When Lady Amelia Walden is murdered at Monk Fryston Hall Hotel in Yorkshire on the night of her eightieth birthday, the chief suspect is Robert Purbright, a bachelor in his fifties engaged at Farlington Hall, to catalogue her extensive collection of stamps. He is found not guilty but Lady Amelia’s son, Toby, vows to prove the verdict wrong.
On the morning following the feast of St Giles, 1 September 1966, the Bishop of Worcester, the Right Reverend Giles Wyndham-Brookes is found slumped and lifeless in his study at Hartlebury Castle, his official residence. He had seemingly tripped on an edge of carpet and hit his head on the fender; but there is a distinct whiff of murder in the air.
When the police fail to make an arrest in a murder-case after a year’s investigation, three individuals try independently to solve the murder for purposes of their own. They make progress but not enough. They all agree that the dead man’s will might be important – but how? DI Moat of the North Yorks force is called in to find out.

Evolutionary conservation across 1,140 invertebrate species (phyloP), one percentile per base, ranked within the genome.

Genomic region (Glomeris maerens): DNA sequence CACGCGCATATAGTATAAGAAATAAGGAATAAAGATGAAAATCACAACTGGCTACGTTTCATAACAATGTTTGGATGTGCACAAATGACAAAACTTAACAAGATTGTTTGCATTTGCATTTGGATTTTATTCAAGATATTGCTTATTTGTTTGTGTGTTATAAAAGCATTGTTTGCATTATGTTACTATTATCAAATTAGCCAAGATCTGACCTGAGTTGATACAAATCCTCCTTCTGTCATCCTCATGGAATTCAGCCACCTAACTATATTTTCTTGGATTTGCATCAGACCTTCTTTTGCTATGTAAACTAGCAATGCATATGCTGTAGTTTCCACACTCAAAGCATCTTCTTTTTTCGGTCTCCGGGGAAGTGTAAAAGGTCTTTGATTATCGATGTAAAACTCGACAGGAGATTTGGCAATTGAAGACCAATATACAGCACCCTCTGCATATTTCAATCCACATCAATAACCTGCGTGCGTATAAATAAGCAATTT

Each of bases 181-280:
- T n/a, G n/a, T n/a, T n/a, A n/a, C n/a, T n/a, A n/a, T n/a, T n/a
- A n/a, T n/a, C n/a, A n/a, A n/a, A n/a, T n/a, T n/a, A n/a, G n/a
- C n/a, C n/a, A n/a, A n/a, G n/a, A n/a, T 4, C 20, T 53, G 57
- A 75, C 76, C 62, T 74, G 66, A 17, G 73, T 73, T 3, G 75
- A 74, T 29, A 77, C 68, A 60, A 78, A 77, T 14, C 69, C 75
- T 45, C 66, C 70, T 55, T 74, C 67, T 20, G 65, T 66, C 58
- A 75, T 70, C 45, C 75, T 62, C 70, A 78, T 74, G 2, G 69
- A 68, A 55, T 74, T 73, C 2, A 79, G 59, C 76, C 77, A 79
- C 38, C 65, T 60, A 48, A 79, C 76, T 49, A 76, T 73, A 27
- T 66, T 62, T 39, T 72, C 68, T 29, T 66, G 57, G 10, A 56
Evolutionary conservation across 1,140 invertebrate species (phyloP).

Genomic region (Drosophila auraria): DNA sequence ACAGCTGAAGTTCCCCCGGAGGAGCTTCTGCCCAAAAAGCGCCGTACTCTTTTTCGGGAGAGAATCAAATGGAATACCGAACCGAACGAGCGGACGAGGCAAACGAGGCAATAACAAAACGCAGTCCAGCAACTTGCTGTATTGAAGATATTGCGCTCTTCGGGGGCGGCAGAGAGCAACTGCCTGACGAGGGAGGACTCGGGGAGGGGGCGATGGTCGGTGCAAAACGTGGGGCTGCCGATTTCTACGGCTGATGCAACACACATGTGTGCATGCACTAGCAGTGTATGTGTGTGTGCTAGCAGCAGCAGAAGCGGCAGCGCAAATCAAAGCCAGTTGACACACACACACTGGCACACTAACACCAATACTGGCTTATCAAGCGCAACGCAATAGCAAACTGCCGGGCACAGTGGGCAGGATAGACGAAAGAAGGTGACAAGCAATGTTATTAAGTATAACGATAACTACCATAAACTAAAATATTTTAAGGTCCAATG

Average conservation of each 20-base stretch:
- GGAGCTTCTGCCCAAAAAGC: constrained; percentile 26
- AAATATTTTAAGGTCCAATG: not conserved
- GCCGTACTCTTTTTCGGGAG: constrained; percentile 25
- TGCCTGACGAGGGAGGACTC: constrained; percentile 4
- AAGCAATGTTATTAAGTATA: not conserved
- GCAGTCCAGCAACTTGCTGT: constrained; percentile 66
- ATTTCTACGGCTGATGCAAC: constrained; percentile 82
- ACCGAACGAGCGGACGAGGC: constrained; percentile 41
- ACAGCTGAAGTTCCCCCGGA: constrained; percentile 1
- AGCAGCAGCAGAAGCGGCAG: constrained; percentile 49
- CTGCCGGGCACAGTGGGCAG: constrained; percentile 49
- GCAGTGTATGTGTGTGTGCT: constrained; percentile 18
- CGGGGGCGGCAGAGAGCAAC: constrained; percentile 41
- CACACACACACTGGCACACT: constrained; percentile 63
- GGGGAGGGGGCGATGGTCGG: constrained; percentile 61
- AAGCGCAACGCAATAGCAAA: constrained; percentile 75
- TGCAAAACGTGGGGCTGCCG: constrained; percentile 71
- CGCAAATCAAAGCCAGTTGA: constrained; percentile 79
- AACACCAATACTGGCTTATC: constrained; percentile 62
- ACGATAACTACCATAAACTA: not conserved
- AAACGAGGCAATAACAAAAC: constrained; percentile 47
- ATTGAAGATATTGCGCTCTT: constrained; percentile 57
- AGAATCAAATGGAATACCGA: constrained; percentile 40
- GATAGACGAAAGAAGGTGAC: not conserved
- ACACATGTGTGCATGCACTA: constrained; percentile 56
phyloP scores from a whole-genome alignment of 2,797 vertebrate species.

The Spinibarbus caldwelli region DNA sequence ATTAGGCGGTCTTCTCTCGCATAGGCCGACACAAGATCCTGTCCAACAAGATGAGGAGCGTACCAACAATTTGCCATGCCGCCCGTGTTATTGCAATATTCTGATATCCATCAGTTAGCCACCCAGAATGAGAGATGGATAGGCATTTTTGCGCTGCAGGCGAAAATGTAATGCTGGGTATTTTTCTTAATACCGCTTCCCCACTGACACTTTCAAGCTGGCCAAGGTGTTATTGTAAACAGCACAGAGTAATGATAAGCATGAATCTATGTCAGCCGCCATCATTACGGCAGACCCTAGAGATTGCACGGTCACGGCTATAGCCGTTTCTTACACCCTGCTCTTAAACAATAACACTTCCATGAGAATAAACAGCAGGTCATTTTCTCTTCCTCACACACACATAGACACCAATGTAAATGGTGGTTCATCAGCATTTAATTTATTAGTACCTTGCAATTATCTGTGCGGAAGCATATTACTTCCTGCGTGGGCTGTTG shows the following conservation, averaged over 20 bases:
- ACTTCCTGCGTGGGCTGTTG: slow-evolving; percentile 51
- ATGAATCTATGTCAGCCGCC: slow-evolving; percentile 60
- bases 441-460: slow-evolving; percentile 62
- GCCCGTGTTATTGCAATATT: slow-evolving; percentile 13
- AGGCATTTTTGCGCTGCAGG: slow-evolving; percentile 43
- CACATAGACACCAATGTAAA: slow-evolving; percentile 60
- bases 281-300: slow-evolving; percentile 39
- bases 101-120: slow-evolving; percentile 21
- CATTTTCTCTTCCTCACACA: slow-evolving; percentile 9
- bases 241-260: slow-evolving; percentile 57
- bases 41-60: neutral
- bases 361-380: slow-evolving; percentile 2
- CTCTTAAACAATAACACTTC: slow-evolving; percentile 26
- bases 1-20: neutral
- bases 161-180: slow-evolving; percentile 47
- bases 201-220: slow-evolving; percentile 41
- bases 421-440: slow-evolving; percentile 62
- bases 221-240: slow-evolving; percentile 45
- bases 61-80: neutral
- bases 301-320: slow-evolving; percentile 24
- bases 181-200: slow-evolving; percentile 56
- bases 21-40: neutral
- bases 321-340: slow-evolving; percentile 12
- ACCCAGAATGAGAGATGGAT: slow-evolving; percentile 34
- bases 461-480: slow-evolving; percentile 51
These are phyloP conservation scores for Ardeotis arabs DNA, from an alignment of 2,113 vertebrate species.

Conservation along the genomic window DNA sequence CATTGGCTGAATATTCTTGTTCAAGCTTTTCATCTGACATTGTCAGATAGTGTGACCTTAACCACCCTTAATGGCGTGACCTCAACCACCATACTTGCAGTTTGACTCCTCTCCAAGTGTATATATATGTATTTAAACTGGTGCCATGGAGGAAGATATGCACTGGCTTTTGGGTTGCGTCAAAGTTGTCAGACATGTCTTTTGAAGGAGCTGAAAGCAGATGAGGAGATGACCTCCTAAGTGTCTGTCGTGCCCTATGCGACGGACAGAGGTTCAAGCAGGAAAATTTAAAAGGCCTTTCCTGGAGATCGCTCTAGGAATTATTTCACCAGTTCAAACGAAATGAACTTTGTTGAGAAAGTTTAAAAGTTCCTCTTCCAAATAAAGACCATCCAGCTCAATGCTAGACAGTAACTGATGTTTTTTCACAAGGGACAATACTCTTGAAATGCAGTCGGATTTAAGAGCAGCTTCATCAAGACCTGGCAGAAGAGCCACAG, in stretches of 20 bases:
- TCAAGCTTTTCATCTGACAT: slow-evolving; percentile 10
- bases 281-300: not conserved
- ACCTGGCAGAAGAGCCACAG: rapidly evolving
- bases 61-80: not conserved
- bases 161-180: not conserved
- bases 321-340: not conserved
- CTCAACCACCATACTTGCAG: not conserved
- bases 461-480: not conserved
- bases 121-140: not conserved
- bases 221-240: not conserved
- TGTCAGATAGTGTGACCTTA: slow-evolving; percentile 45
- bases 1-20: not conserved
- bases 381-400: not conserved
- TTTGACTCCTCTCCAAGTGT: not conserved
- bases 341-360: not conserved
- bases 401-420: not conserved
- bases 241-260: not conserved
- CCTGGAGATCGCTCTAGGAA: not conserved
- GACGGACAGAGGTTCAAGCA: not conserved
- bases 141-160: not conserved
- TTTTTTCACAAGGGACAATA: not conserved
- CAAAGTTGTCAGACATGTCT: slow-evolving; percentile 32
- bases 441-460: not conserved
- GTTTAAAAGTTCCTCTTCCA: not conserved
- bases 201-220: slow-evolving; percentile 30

Murder comes in all shapes and sizes. It also comes at inconvenient times. Christmas, for example. This anthology has all the classic motives: blackmail, revenge, lust, greed, anger… And there’s more! Humour, intrigue, suspense…
From the top of the stairs, a little girl of five overhears an argument between her father and a late-night visitor. Frightened she dared not descend the staircase. Her father is killed. She did not see the killer but remembers the killer’s voice. Twenty years later she recognises the voice, identifies its owner and sets out to take her revenge.
A dirty bomb explodes amidst an anti-war protest in North London. Tara Drake is a highly trained MI5 agent, called in to assist the investigation with the help of DI Dave Perry.
Tragic events unfold and Perry is forced into a confrontation against a formidable foe. His fight for survival is played out to its shattering climax.
Neal James takes his sequel to ‘A Ticket to Tewkesbury’ into a frighteningly possible future. ‘Day of the Phoenix’ portrays a fictional Britain where the use of the ballot box is manipulated to further the aims of a radical political society, and where the lessons of history are all too easily forgotten.
Peter Milton had always promised himself he would never again live in poverty, as he had done as a child. That promise became an obsession, so great, it took over his life.
Death by aloe-seed is a light-hearted detective novel, set in an eighteenth-century Yorkshire village and featuring the hapless vicar saddled with a mind-boggling murder inquiry dumped on him by the less than capable officers of the law.